Reflection Lakes are not just a popular photography stop. From the lakes you can hike to a stunning cliffside view of the lakes and the Tatoosh range. From there you have the option of returning the way you came, or hiking in a loop around the largest of the lakes.
A difficulty in describing this hike is identifying a starting point. There are two parking lots at Reflection Lakes: a larger one to the west, and a smaller one to the east. There is a paved sidewalk alongside the parking areas, and two access points to get to the Wonderland Trail, which follows the shore of the largest lake. Parking can be scarce on a busy day, and you may not be able to choose where to park.
But since we have to start somewhere, let’s designate the west end of the small (east) parking lot as the starting point. It is here that the Wonderland Trail comes up from the lakeshore to merge with the sidewalk. If you are walking east along the shore trail, as you climb up to the sidewalk you will see a sign with an arrow pointing east, reading, “Lakes Trail. Follow Road 0.2”. This is how we will start.
Walk east on the sidewalk/trail for a quarter mile, passing the end of the largest lake, and a second, smaller lake. Leave the sidewalk for trail at a sign beginning with “Wonderland Tr. Lakes Trail 0.1”, and after hiking 0.3 miles, leave the Wonderland Trail.
Go left at the junction, following a sign to Faraway Rock and “Lakes High Trail”. (The latter is now called “High Lakes Trail” on park service maps.) As the trail begins to climb, the wildflower show can be intense. Depending on the season, the trail may feature lupine, broad-leafed arnica, bistort, rosy spirea, and my personal favorite: Jeffrey’s shooting star. Later in the season, blueberries will be evident.
At 0.6 miles, cross a stream which dries up in summer. Footlogs that got washed downstream are a testament to the heavy flow in other seasons. Continue uphill, passing slopes of blueberries, until at 0.9 mile the trail opens up to a rocky bluff, Faraway Rock. The view to the south is unobstructed, including the Tatoosh Range, Lake Louise 700 feet below, the other Reflection Lakes, and of course the Stevens Canyon Road, winding its way through the park. The parking lot looks so far away!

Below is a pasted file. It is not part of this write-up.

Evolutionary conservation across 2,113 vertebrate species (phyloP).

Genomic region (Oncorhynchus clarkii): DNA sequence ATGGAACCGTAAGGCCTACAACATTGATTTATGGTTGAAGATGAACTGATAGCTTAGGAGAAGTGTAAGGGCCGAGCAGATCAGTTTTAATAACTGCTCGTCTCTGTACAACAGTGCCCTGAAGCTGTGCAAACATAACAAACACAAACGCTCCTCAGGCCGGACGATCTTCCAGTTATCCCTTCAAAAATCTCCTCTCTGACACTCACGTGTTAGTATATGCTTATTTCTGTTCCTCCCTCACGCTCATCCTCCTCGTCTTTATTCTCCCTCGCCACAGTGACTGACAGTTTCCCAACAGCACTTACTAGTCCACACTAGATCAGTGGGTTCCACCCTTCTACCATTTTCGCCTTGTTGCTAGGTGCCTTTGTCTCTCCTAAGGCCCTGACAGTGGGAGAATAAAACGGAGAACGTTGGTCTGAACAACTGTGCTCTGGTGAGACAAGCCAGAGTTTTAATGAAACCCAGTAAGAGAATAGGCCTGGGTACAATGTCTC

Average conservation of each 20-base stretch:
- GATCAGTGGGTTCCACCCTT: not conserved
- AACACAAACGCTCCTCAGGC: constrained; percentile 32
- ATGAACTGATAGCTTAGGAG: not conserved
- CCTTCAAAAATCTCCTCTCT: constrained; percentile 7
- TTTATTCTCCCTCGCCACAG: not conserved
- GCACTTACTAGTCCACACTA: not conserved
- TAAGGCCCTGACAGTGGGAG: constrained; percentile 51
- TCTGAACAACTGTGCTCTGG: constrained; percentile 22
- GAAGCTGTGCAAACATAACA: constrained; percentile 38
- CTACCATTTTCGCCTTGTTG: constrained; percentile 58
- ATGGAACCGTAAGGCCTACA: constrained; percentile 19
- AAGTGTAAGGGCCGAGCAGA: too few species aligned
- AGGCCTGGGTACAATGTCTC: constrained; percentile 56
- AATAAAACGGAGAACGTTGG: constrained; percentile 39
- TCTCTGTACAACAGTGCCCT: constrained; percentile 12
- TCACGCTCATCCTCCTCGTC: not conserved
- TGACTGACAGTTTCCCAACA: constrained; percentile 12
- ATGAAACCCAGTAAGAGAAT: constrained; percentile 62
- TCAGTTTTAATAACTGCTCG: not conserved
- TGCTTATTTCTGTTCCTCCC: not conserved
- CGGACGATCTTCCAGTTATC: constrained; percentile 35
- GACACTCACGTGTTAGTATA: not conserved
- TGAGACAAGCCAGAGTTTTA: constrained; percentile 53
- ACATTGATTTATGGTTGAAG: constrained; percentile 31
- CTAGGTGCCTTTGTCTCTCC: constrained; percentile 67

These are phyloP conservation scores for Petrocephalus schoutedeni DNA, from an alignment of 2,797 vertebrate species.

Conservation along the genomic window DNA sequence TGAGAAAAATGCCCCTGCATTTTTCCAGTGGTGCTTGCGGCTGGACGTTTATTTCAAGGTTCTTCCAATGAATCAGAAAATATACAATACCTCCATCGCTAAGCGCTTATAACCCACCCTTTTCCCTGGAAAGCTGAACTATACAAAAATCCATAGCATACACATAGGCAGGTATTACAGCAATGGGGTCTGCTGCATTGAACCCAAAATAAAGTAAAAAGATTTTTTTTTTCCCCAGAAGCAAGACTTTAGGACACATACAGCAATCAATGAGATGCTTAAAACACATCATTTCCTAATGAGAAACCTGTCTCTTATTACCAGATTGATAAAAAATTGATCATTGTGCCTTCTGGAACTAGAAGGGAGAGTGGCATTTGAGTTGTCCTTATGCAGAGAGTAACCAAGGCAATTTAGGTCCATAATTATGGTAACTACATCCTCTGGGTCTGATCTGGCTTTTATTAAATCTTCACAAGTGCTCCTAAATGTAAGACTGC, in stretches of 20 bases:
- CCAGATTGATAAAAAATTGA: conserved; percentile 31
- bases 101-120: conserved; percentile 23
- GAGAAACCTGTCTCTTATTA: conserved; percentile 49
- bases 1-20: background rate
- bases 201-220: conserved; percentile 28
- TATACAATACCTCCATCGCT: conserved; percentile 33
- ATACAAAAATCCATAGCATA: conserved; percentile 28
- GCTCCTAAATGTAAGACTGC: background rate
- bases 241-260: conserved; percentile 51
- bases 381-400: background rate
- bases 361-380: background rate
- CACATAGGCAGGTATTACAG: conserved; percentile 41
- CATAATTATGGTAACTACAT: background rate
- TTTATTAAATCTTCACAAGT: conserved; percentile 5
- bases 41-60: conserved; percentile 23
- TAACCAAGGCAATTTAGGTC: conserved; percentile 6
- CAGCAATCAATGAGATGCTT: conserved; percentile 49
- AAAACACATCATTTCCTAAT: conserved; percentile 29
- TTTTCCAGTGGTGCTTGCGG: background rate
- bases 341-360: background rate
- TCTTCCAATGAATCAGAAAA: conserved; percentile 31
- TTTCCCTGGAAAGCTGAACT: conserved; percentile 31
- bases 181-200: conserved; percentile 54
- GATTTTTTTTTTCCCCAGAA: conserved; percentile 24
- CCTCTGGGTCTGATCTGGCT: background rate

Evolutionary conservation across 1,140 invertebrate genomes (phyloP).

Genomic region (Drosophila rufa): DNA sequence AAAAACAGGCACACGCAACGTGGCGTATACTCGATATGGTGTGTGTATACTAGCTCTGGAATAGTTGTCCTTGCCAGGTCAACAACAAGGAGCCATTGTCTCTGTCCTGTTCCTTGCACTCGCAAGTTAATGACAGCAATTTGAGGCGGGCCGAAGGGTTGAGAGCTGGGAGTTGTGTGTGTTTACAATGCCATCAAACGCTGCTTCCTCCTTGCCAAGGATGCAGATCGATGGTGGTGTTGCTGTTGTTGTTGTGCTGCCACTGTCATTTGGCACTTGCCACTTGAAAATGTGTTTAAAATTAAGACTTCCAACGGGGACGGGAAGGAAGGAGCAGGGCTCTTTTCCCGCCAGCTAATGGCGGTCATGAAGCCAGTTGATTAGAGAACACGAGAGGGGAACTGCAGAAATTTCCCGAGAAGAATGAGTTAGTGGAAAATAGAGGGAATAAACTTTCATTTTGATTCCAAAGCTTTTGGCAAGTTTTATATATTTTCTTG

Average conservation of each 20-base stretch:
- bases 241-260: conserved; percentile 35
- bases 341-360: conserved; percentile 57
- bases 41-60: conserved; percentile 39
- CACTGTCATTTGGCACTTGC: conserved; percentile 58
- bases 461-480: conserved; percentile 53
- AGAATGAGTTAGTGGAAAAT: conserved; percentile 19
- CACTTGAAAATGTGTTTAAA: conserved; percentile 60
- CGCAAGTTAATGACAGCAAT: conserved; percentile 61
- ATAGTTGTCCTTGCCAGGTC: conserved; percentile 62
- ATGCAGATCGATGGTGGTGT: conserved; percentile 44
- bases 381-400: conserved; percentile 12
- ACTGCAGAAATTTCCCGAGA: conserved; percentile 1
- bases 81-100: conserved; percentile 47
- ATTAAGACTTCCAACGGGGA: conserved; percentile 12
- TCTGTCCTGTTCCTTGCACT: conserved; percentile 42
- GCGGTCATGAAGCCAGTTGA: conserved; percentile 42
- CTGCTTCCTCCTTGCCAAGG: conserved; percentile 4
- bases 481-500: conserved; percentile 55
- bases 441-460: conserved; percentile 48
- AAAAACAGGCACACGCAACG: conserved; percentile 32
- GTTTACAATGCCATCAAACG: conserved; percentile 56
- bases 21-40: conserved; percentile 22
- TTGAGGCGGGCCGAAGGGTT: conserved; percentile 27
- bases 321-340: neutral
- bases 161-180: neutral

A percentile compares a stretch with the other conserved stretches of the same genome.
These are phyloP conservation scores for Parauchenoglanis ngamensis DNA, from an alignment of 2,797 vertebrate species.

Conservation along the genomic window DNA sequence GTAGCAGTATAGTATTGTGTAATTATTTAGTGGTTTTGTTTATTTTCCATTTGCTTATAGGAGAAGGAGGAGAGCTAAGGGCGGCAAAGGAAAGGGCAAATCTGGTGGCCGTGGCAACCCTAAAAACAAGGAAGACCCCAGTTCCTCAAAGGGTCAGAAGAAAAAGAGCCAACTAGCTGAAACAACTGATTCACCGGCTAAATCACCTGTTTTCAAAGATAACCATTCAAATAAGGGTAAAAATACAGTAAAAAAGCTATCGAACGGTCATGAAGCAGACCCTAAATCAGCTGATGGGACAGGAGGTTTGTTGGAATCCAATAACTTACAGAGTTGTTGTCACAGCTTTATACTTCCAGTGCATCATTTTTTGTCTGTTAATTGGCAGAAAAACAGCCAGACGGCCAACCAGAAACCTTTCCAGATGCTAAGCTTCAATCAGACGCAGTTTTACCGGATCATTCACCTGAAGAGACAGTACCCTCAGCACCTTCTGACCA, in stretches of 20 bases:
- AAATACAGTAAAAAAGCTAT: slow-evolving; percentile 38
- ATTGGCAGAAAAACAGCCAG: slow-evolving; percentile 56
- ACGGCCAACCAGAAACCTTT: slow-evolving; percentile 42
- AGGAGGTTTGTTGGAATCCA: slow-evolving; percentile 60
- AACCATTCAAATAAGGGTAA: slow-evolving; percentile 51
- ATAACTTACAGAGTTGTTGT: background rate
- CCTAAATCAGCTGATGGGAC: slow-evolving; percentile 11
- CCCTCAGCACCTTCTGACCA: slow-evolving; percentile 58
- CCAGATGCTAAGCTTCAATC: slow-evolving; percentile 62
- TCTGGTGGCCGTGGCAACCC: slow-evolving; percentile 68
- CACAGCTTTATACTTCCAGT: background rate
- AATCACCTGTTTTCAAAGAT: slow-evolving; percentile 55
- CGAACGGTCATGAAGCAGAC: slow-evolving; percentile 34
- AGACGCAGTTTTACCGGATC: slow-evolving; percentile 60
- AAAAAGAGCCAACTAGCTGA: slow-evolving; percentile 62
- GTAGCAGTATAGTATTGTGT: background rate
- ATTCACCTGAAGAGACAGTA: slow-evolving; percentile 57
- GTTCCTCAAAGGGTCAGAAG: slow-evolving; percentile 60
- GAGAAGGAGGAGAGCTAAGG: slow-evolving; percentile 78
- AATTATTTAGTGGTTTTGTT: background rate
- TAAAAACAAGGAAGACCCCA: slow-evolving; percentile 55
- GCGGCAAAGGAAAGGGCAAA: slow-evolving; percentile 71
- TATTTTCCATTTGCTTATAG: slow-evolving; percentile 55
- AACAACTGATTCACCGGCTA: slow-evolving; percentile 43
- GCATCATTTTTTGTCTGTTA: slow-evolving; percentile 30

If you choose to take the 3-mile loop, continue on, passing a small tarn. The flower show continues, with avalanche lilies, magenta paintbrush, scarlet paintbrush, and buttercups, to name a few. At 1.1 miles is another sign, pointing you left onto the Lakes High Trail. These signs can be confusing, since they give mileages to Paradise in opposing directions. Understand that they are written for those who begin at Paradise and head south, looping all the way around Reflection Lakes, then back to Paradise. Hence the signs indicate that the Lakes High Trail “bypasses Reflection Lakes”. Not so for you.
A sign indicates that the trail continuing straight (north) is the Lakes Trail. It is also known as the Mazama Ridge Trail, especially in winter when it is snow-covered.
Go left (west), soon crossing the same seasonal stream that you crossed below (with a different washed out footlog). The High Lakes Trail does not provide a clear view of Mount Rainier. But it does offer a pleasant sun-and-shade traverse with views of the Tatoosh Range, and more wildflowers; the varieties are different over each leg of the loop. Watch for Mount Rainier lousewort, sickletop lousewort, and elephant’s head lousewort.
At 2.2 miles, similarly confusing signs point you both toward and away from Paradise. Ignore that, and simply go left (“Reflection Lk .7”). This section drops gently for a half mile, coming to another junction, and a sign which reads, “Lakes Tr. follows Wonderland Trail past Reflection Lks for .6 miles”. Because we started with a quarter mile of the Wonderland Trail, it is only .35 mile to our starting (and ending) point. If you parked at the western end of the large parking lot, you may wish to exit the trail for the sidewalk. But this lakeshore section of trail should not be missed.